2D-plus-Depth[a] is a stereoscopic video coding format that is used for 3D displays, such as Philips WOWvx. Philips discontinued work on the WOWvx line in 2009, citing "current market developments". Currently, this Philips technology is used by SeeCubic company, led by former key 3D engineers and scientists of Philips. They offer autostereoscopic 3D displays which use the 2D-plus-Depth format for 3D video input.
Each 2D image frame is supplemented with a greyscale depth map which indicates if a specific pixel in the 2D image needs to be shown in front of the display (white) or behind the screen plane (black). The 256 greyscales can build a smooth gradient of depth within the image. Processing within the monitor used this input to render the multiview images.
There is also an extension on the 2D-plus-Depth format called the WOWvx Declipse format. It is described in the same Philips' white paper "3D Interface Specifications". In this advanced format, two more planes are added to the original 2D image and its depth map for each frame: the background areas covered by foreground objects and their respective depth map. So, each frame in the Declipse format is described with an image containing four parts, or quadrants. This extension improves potential visual quality by providing data for more correct and precise filling of the uncovered occlusion areas created by shifting foreground objects during the multiview generation process.
2D-plus-Depth has the advantage that it has a limited bandwidth increase compared to 2D (compressed greyscale increases bandwidth 5–20%) so that it can be used in existing distribution infrastructures.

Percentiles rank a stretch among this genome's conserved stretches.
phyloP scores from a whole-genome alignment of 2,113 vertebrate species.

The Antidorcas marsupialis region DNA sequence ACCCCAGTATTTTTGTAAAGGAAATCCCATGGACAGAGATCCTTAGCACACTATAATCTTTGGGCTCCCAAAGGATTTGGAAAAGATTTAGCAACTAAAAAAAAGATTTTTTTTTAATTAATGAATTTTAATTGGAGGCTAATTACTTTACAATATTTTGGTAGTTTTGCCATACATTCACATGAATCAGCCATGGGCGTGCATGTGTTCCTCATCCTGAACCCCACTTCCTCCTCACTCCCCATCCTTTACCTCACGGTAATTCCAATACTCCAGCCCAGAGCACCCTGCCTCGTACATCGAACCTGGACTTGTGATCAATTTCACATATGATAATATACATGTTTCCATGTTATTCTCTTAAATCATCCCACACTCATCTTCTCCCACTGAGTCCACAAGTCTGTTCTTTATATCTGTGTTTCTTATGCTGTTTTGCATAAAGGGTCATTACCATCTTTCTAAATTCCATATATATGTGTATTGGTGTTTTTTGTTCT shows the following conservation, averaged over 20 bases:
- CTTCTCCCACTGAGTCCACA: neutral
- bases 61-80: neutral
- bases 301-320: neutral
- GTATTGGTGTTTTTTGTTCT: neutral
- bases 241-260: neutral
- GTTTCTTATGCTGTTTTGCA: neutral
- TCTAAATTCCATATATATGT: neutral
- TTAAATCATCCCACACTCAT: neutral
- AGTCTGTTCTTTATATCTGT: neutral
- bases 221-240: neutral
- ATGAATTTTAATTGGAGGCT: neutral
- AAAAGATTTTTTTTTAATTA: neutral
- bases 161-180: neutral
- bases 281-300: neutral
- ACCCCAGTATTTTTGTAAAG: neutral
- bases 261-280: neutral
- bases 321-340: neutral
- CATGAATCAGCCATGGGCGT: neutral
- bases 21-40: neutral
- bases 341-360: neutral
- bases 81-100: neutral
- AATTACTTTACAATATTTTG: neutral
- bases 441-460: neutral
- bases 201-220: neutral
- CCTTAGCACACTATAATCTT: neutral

It allows applications to use different 3D display screen sizes and designs in the same system.
Another advantage is that depth maps are created in the course of 2D-to-stereo 3D conversion using almost any approach to this video transformation. That is why there is the respective 2D-plus-Depth representation of a converted stereo footage in almost all cases. Considering the lack of 3D content shot in stereo and the number of converted 3D films, this is a big benefit.
2D-plus-Depth is not compatible with existing 2D or 3D-Ready displays. The format has been criticized due to the limited amount of depth that can be displayed in an 8-bit greyscale.
2d-plus-Depth cannot handle transparency (semi-transparent objects in the scene) and occlusion (an object blocking the view of another). The 2d plus DOT format takes these factors into account. Additionally, it cannot handle reflection, refraction (beyond simple transparency) and other optical phenomena.
2d-plus-Depth lacks the potential increase in resolution of using two complete images.
Depth cannot be reliably estimated for a monocular video in most cases. Notable exceptions are camera motion scenes when object motion is static or almost absent, and landscape scenes when depth map can be approximated well enough with a gradient. This allows automatic depth estimation. In general case only semi-automatic approach is viable for 2D to 2D-plus-Depth conversion. Philips developed a 3D content creation software suite named BlueBox which includes semi-automated conversion of 2D content into 2D-plus-Depth format and automatic generation of 2D-plus-Depth from stereo. A similar semiautomatic approach to high quality 2D to 2D-plus-Depth conversion is implemented in YUVsoft's 2D to 3D Suite, available as a set of plugins for After Effects and NUKE video compositing software.
Stereoscopic to 2D-plus-Depth conversion involves several algorithms including scene change detection, segmentation, motion estimation and image matching. Automatic stereo to 2D+Depth conversion is now possible due to new high performance software and GPU technology, even in live real-time mode.
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- An example of automatic stereo to 2D+Depth conversion